Union President Leo Gerard says Local 1999 leader Chuck Jones was "simply clarifying what happened" in the deal that Trump and Vice President-elect Mike Pence made with Carrier.
Jones says about 800 jobs were saved — 300 less than the 1,100 jobs Trump claims.
Gerard says at a Capitol Hill news conference that Jones is "a very effective and well-qualified local president" who was merely "standing up for his members."
Trump slammed Jones on Twitter this week, saying he "has done a terrible job representing workers." Jones challenged Trump to back up his claim.
Hillary Clinton's campaign checked out James Stavridis when she was considering a running mate, and now the retired Navy admiral has met with President-elect Donald Trump — who's looking for a secretary of state.
Stavridis was NATO's top commander in Europe from 2009 to 2013 — says he and Trump discussed the military, cybersecurity defense and global affairs.
Here's what Stavridis said as he walked through the lobby at Trump Tower: "When I first heard there was a short list, I thought they were referring to short people. I would definitely be on that list. But in terms of any job, I would say, why don't you talk to the people upstairs?"
Stavridis is dean of the Fletcher School of Law and Diplomacy at Tufts University.
Last summer, after Trump said the U.S. might revisit NATO's policy of defending its allies against possible Russian aggression if he became president, Stavridis tweeted: "Trump on NATO: deeply dangerous will dismay our closest Allies but great cheer in Kremlin: I can hear Vladimir Putin chortling from here."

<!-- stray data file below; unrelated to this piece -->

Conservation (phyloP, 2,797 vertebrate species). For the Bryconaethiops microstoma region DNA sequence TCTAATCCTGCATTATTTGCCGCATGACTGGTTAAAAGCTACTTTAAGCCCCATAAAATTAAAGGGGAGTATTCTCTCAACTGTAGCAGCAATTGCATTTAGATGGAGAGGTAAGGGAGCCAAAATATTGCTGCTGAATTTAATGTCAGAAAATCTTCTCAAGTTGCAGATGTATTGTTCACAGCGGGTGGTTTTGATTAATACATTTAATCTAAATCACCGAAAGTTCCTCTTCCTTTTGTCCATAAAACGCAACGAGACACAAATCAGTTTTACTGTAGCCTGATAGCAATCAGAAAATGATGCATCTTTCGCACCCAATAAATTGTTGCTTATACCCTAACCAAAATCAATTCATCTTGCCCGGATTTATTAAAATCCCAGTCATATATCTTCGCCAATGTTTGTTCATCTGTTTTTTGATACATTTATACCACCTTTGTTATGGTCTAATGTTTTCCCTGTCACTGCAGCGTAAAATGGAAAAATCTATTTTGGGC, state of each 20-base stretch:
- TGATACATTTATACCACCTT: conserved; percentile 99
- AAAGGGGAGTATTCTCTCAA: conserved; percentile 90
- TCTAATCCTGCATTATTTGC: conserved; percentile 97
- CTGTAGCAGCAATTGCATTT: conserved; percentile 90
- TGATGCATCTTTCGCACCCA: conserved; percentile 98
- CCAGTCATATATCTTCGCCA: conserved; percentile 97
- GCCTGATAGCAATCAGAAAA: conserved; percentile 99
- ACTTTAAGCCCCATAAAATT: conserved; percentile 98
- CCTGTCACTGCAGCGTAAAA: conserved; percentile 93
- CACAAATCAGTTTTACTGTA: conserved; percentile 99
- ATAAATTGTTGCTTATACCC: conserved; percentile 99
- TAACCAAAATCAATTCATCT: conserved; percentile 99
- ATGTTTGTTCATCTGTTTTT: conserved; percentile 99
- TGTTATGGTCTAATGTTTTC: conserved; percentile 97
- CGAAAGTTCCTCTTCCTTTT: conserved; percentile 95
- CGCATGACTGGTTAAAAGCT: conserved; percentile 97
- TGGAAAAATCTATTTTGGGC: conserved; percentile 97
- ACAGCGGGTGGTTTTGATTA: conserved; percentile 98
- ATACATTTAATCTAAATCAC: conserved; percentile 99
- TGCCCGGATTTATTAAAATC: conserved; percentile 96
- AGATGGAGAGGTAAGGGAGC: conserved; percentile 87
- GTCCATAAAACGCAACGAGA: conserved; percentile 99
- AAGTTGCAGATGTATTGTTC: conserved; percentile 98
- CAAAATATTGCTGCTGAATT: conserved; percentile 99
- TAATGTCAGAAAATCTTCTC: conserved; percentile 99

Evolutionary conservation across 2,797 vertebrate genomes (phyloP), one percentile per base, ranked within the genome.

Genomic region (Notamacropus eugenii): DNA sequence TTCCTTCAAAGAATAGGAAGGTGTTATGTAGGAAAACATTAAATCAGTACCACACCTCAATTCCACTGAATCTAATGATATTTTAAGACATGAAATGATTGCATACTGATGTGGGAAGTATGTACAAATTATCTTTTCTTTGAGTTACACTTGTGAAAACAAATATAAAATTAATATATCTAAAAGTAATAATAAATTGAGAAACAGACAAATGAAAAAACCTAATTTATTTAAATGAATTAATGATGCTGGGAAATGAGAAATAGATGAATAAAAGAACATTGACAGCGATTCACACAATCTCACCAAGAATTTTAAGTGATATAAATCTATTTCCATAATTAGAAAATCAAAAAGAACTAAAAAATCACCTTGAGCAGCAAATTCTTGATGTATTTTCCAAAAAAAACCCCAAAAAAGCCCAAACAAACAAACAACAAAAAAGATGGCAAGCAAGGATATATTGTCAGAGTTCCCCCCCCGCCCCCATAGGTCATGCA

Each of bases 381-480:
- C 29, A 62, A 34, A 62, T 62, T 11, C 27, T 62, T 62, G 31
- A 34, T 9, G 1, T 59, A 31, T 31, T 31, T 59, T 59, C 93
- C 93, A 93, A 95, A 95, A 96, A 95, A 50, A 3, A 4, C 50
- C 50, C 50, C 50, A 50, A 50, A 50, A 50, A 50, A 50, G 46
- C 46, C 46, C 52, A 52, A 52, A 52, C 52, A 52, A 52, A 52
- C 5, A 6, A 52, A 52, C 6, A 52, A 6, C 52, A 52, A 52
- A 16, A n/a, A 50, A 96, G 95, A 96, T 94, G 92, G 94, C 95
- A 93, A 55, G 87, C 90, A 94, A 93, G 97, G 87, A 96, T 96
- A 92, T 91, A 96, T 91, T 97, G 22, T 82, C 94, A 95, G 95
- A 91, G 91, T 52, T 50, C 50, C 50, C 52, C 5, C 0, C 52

President-elect Donald Trump is expected to pick fast-food executive Andrew Puzder to lead the Labor Department.
That's according to a Republican official and a person close to Trump's transition.
Puzder heads CKE Restaurants Holdings, the parent company of Carl's Jr., Hardee's and other chains. His selection would bring another wealthy business person and elite donor into Trump's Cabinet.
The Californian was one of Trump's earliest campaign financiers. Puzder was a co-chairman of Trump's California finance team, and he was organizing fundraisers well before most major donors got on board with the Republican presidential nominee.
The Republican official and the person close to the transition weren't authorized to disclose the expected nomination before Trump's official announcement, and they spoke on condition of anonymity.
—By Alan Fram and Julie Pace
Another day, another telephone conversation with a foreign leader for President-elect Donald Trump.
This time it's Finland's president, Sauli Niinisto. His office says the two leaders discussed U.S.-Finland relations, Russia and the Arctic Council.
Also noted was the Finland's independence anniversary — a reference to next year's celebrations of the Nordic country's 100th anniversary of independence from Russia.
On Twitter, Niinisto later wrote in English to thank Trump "for a great discussion. Until next time!"
Trump's transition team has provided no readout of the call — even though it's standard for current and past presidents to share some details of conversations with overseas leaders.